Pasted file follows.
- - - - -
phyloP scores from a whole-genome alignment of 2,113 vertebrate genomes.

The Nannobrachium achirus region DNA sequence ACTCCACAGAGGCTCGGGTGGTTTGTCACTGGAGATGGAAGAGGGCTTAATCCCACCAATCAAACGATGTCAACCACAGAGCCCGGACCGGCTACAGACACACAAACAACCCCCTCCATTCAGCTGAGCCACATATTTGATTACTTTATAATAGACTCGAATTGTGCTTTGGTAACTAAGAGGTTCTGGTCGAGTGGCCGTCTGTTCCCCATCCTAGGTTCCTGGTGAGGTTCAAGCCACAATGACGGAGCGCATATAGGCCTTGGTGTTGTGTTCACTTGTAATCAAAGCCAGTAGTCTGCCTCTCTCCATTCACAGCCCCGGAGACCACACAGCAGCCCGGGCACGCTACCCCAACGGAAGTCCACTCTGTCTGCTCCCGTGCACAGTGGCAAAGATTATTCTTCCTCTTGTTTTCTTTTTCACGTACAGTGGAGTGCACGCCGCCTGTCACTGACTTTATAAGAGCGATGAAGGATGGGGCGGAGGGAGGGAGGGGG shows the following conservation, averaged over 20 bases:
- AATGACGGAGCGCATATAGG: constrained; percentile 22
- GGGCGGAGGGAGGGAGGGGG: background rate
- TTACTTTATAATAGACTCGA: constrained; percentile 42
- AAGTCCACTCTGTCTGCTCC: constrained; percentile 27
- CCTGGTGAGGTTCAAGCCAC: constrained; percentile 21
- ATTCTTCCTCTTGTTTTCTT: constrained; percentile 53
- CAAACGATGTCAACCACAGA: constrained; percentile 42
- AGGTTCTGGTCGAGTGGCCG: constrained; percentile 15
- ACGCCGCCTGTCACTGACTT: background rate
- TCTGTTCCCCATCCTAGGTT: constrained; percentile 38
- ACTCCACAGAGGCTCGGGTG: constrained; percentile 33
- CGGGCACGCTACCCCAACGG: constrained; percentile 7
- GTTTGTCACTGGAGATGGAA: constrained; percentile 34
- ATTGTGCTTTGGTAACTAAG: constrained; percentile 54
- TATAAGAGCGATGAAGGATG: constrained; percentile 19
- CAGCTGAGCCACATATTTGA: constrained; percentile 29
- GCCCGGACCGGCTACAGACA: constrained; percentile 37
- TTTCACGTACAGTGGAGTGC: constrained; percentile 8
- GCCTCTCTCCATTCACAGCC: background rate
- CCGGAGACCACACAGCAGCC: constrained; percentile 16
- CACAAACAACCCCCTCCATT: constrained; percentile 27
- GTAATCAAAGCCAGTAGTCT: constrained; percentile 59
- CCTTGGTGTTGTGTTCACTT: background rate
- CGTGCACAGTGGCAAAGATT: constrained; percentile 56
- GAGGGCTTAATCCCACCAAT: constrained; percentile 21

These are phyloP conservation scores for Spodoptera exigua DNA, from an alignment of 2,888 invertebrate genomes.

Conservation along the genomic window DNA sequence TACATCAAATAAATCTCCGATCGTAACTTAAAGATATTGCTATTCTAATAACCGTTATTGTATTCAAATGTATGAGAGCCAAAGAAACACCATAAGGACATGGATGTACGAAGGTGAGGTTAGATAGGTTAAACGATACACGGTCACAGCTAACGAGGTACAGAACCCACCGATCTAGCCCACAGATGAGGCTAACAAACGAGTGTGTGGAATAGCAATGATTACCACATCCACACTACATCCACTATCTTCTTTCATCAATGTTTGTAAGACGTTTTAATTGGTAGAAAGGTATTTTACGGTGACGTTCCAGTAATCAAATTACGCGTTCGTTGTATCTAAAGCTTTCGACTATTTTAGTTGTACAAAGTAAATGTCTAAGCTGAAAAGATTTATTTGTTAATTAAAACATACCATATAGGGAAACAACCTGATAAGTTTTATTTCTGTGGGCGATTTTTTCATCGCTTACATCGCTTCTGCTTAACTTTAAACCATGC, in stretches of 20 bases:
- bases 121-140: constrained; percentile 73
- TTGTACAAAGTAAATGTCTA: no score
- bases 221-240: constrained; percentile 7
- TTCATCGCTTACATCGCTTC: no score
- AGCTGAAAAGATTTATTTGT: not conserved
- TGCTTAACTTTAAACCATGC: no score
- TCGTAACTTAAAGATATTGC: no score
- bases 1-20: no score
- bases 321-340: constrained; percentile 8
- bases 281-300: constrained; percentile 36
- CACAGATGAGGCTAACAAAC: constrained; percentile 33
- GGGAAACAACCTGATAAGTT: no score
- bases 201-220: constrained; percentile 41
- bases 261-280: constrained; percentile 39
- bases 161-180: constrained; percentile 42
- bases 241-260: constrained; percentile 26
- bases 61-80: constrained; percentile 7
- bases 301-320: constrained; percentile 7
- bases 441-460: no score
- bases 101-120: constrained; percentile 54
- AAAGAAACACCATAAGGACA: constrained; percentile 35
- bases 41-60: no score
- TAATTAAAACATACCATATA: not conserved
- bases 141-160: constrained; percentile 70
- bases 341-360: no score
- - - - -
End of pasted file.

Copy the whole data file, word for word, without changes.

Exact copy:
phyloP scores from a whole-genome alignment of 2,113 vertebrate genomes.

The Nannobrachium achirus region DNA sequence ACTCCACAGAGGCTCGGGTGGTTTGTCACTGGAGATGGAAGAGGGCTTAATCCCACCAATCAAACGATGTCAACCACAGAGCCCGGACCGGCTACAGACACACAAACAACCCCCTCCATTCAGCTGAGCCACATATTTGATTACTTTATAATAGACTCGAATTGTGCTTTGGTAACTAAGAGGTTCTGGTCGAGTGGCCGTCTGTTCCCCATCCTAGGTTCCTGGTGAGGTTCAAGCCACAATGACGGAGCGCATATAGGCCTTGGTGTTGTGTTCACTTGTAATCAAAGCCAGTAGTCTGCCTCTCTCCATTCACAGCCCCGGAGACCACACAGCAGCCCGGGCACGCTACCCCAACGGAAGTCCACTCTGTCTGCTCCCGTGCACAGTGGCAAAGATTATTCTTCCTCTTGTTTTCTTTTTCACGTACAGTGGAGTGCACGCCGCCTGTCACTGACTTTATAAGAGCGATGAAGGATGGGGCGGAGGGAGGGAGGGGG shows the following conservation, averaged over 20 bases:
- AATGACGGAGCGCATATAGG: constrained; percentile 22
- GGGCGGAGGGAGGGAGGGGG: background rate
- TTACTTTATAATAGACTCGA: constrained; percentile 42
- AAGTCCACTCTGTCTGCTCC: constrained; percentile 27
- CCTGGTGAGGTTCAAGCCAC: constrained; percentile 21
- ATTCTTCCTCTTGTTTTCTT: constrained; percentile 53
- CAAACGATGTCAACCACAGA: constrained; percentile 42
- AGGTTCTGGTCGAGTGGCCG: constrained; percentile 15
- ACGCCGCCTGTCACTGACTT: background rate
- TCTGTTCCCCATCCTAGGTT: constrained; percentile 38
- ACTCCACAGAGGCTCGGGTG: constrained; percentile 33
- CGGGCACGCTACCCCAACGG: constrained; percentile 7
- GTTTGTCACTGGAGATGGAA: constrained; percentile 34
- ATTGTGCTTTGGTAACTAAG: constrained; percentile 54
- TATAAGAGCGATGAAGGATG: constrained; percentile 19
- CAGCTGAGCCACATATTTGA: constrained; percentile 29
- GCCCGGACCGGCTACAGACA: constrained; percentile 37
- TTTCACGTACAGTGGAGTGC: constrained; percentile 8
- GCCTCTCTCCATTCACAGCC: background rate
- CCGGAGACCACACAGCAGCC: constrained; percentile 16
- CACAAACAACCCCCTCCATT: constrained; percentile 27
- GTAATCAAAGCCAGTAGTCT: constrained; percentile 59
- CCTTGGTGTTGTGTTCACTT: background rate
- CGTGCACAGTGGCAAAGATT: constrained; percentile 56
- GAGGGCTTAATCCCACCAAT: constrained; percentile 21

These are phyloP conservation scores for Spodoptera exigua DNA, from an alignment of 2,888 invertebrate genomes.

Conservation along the genomic window DNA sequence TACATCAAATAAATCTCCGATCGTAACTTAAAGATATTGCTATTCTAATAACCGTTATTGTATTCAAATGTATGAGAGCCAAAGAAACACCATAAGGACATGGATGTACGAAGGTGAGGTTAGATAGGTTAAACGATACACGGTCACAGCTAACGAGGTACAGAACCCACCGATCTAGCCCACAGATGAGGCTAACAAACGAGTGTGTGGAATAGCAATGATTACCACATCCACACTACATCCACTATCTTCTTTCATCAATGTTTGTAAGACGTTTTAATTGGTAGAAAGGTATTTTACGGTGACGTTCCAGTAATCAAATTACGCGTTCGTTGTATCTAAAGCTTTCGACTATTTTAGTTGTACAAAGTAAATGTCTAAGCTGAAAAGATTTATTTGTTAATTAAAACATACCATATAGGGAAACAACCTGATAAGTTTTATTTCTGTGGGCGATTTTTTCATCGCTTACATCGCTTCTGCTTAACTTTAAACCATGC, in stretches of 20 bases:
- bases 121-140: constrained; percentile 73
- TTGTACAAAGTAAATGTCTA: no score
- bases 221-240: constrained; percentile 7
- TTCATCGCTTACATCGCTTC: no score
- AGCTGAAAAGATTTATTTGT: not conserved
- TGCTTAACTTTAAACCATGC: no score
- TCGTAACTTAAAGATATTGC: no score
- bases 1-20: no score
- bases 321-340: constrained; percentile 8
- bases 281-300: constrained; percentile 36
- CACAGATGAGGCTAACAAAC: constrained; percentile 33
- GGGAAACAACCTGATAAGTT: no score
- bases 201-220: constrained; percentile 41
- bases 261-280: constrained; percentile 39
- bases 161-180: constrained; percentile 42
- bases 241-260: constrained; percentile 26
- bases 61-80: constrained; percentile 7
- bases 301-320: constrained; percentile 7
- bases 441-460: no score
- bases 101-120: constrained; percentile 54
- AAAGAAACACCATAAGGACA: constrained; percentile 35
- bases 41-60: no score
- TAATTAAAACATACCATATA: not conserved
- bases 141-160: constrained; percentile 70
- bases 341-360: no score